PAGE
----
Take a private tour of Cuba’s second largest city, exploring its many political, religious, and cultural sites.
Santiago de Cuba’s narrow alleyways are rich with museums, monuments, and history. Your walking tour will start at Parque Cespedes – a picturesque plaza where Fidel Castro proclaimed victory in the Cuban Revolution. From there, it’s an easy walk among the city’s diverse structures of colonial, baroque, and neoclassical architecture – all immersed in the sounds of local street musicians.
Along Calle Heredia, you’ll find an abundance of privately-owned bookshops, art stores, and restaurants. As you shop, our guide will go into detail on Cuba’s economy.
History of Santiago de Cuba
Cuba’s second-largest and second-most important city is also one of the country’s first. Established in 1515, four years after Baracoa’s founding, Santiago was the colony’s capital city during the early decades of Spanish rule. With direct access to the ocean, Santiago has served as a flashpoint during times of conflict and as a shelter for those displaced – most notably French whites and African slaves following the Haitian slave revolt. Both of whom contributed significantly to the city’s cultural makeup.
Centuries later, in 1898, Teddy Roosevelt and his Rough Riders took part in the Battle of San Juan Hill during the Spanish-American War. The US victory near Santiago made Roosevelt a national hero back home, laying the path for his presidency.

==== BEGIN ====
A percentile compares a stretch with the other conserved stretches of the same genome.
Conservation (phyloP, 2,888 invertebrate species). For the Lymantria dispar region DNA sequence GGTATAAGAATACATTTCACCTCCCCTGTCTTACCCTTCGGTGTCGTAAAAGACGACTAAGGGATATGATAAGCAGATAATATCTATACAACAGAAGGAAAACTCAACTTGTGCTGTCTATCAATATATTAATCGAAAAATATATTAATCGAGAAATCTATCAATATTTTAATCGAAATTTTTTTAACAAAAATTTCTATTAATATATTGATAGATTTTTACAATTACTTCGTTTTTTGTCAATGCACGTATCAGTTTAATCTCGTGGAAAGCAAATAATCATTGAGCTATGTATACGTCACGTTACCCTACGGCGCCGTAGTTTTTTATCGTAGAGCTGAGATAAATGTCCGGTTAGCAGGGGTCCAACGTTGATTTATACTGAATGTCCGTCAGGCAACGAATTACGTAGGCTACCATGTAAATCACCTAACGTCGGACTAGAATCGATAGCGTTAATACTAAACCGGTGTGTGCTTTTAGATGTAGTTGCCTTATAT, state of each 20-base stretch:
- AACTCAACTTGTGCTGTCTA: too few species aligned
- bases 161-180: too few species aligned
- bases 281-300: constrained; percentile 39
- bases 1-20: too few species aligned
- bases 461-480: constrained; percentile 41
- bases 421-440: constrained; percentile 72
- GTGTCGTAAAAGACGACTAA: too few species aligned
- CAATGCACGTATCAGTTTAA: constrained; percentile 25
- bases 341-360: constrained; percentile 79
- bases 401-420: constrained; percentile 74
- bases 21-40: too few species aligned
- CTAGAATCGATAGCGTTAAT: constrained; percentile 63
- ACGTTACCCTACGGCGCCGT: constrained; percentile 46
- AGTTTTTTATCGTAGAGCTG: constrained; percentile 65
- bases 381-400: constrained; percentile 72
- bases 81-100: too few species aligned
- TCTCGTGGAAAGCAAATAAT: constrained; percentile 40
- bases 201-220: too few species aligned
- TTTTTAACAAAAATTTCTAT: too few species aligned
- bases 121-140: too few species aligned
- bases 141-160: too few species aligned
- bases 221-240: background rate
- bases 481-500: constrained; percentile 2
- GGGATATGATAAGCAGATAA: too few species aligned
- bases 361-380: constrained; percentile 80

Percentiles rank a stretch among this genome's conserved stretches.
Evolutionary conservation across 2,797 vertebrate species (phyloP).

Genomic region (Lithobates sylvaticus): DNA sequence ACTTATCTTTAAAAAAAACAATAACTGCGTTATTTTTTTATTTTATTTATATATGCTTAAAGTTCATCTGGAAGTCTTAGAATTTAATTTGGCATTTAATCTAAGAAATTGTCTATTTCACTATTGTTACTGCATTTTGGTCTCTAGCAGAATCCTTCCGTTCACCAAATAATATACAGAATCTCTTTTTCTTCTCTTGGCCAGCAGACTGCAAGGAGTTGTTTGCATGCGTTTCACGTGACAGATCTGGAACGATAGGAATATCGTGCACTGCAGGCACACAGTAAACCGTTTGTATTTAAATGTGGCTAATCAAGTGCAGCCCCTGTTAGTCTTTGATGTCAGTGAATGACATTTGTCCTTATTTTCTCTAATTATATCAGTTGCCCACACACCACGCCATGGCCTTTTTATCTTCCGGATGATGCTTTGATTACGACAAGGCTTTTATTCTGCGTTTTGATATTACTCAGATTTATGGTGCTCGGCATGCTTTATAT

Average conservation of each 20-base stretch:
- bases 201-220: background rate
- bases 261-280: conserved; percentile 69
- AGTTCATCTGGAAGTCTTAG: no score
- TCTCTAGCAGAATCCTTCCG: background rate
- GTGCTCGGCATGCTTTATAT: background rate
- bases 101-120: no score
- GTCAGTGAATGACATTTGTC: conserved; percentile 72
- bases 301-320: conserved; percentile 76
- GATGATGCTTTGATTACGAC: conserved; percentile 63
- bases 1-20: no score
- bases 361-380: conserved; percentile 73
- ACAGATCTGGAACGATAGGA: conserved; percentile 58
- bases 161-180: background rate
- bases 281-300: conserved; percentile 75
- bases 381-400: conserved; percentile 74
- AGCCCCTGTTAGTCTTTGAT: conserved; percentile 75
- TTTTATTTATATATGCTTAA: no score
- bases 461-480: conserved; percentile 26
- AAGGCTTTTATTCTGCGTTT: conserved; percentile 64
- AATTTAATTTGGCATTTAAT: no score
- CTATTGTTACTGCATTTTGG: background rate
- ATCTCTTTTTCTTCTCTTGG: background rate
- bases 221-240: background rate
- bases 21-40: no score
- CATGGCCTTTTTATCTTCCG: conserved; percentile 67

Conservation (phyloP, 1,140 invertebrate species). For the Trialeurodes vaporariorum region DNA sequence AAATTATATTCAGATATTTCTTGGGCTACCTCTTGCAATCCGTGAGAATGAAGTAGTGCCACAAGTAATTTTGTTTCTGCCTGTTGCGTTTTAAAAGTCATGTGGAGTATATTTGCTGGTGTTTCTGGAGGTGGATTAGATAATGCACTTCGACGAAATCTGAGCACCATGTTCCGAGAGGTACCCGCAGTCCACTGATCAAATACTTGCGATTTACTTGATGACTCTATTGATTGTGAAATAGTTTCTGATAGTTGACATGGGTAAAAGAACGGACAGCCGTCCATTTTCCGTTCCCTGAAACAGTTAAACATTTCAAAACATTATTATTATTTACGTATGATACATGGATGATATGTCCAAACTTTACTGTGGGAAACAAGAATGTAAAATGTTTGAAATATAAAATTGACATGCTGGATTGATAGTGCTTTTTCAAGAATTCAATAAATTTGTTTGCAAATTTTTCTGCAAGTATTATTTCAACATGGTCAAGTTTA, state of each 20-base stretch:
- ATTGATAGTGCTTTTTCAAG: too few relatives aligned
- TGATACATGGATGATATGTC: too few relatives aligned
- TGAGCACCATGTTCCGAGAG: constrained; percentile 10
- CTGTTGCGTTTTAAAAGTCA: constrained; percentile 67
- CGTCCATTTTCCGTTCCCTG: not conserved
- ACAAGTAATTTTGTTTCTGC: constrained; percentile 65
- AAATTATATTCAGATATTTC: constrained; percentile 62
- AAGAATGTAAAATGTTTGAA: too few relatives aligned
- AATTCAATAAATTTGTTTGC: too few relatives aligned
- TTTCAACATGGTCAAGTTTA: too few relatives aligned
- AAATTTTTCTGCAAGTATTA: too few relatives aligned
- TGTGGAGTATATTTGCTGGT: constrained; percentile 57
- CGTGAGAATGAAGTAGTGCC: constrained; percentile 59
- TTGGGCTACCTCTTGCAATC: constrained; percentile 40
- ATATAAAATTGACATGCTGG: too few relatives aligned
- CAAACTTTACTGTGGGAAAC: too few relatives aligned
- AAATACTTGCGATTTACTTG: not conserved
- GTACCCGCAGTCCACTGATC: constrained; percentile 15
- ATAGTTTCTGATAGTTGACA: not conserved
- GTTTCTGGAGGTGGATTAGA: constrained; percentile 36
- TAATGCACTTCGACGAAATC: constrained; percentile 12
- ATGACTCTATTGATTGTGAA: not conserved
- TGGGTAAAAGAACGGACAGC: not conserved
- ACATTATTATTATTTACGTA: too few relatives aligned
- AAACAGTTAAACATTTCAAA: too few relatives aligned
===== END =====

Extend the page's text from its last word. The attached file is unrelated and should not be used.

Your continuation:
Castro’s heroics, however, are most significant to Cubans. The revolution began in Santiago with an unsuccessful attack on the Moncado Barracks on July 26, 1953, which resulted in Castro’s imprisonment for two years. But that day became a rallying cry, launching the “26th of July Movement” or “M-26-7”. And five years later, Fidel entered Santiago as Che Guevera’s forces captured Havana – marking the end of the revolution.
Top Attractions and Things to See
Santiago’s past and present meet in the Santa Ifigenia Cemetery, where heroes from Cuba’s independence and revolution now reside. They include Carlos Manuel de Céspedes, Frank País, and two of Cuba’s most legendary figures – Jose Martí and Fidel Castro. Like the Tomb of the Unknowns in Arlington Cemetery, Martí’s mausoleum is guarded 24/7 with a changing of the guard ceremony every 30 minutes.
Given Santiago’s age, keep an eye out for a wide range of architecture along the way, such as the baroque city cathedral and neoclassic Bacardi museum. Other highlights include the Moorish-style home of Spanish conquistador Diego Velázquez, and, overlooking the bay, the Castillo de San Pedro de la Roca – a UNESCO World Heritage Site and one of the best-preserved examples of Spanish-American military architecture on Earth.
Santiago is literally closer to Haiti than Havana, and you’ll feel the outsized Afro-Carribean influence during our walking tour of the city. So if you see some Rumba or Son, don’t be afraid to jump in.